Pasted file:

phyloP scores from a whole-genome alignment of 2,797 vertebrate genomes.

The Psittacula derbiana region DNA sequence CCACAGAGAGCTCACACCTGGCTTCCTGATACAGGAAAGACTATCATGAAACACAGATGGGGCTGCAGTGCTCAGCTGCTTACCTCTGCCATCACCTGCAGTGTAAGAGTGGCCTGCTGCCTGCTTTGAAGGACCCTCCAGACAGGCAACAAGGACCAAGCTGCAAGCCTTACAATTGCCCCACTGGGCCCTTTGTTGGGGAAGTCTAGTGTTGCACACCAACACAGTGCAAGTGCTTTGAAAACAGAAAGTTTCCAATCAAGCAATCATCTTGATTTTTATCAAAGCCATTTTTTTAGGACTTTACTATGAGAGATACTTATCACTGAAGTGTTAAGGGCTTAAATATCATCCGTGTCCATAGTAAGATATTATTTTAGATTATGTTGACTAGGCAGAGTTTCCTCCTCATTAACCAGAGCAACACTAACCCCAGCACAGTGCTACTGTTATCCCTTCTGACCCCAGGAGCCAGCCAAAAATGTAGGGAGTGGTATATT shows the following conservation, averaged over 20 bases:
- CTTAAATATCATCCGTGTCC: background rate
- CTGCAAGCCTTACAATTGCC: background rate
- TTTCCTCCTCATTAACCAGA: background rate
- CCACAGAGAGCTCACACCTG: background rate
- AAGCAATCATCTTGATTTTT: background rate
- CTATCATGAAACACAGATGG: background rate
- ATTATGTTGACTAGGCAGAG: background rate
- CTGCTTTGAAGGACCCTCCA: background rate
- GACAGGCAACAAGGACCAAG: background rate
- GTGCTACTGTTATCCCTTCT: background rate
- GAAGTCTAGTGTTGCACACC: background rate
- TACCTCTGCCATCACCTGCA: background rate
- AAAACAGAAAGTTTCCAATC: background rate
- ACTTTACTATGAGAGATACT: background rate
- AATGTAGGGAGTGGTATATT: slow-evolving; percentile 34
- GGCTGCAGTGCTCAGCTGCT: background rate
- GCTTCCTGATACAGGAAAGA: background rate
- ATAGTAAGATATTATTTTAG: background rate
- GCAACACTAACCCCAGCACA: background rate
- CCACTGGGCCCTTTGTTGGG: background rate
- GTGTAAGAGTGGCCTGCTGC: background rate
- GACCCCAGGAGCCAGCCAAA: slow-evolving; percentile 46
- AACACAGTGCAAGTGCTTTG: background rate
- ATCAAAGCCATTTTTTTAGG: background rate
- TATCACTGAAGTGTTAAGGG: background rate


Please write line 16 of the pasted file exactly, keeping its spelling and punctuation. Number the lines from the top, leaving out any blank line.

- ACTTTACTATGAGAGATACT: background rate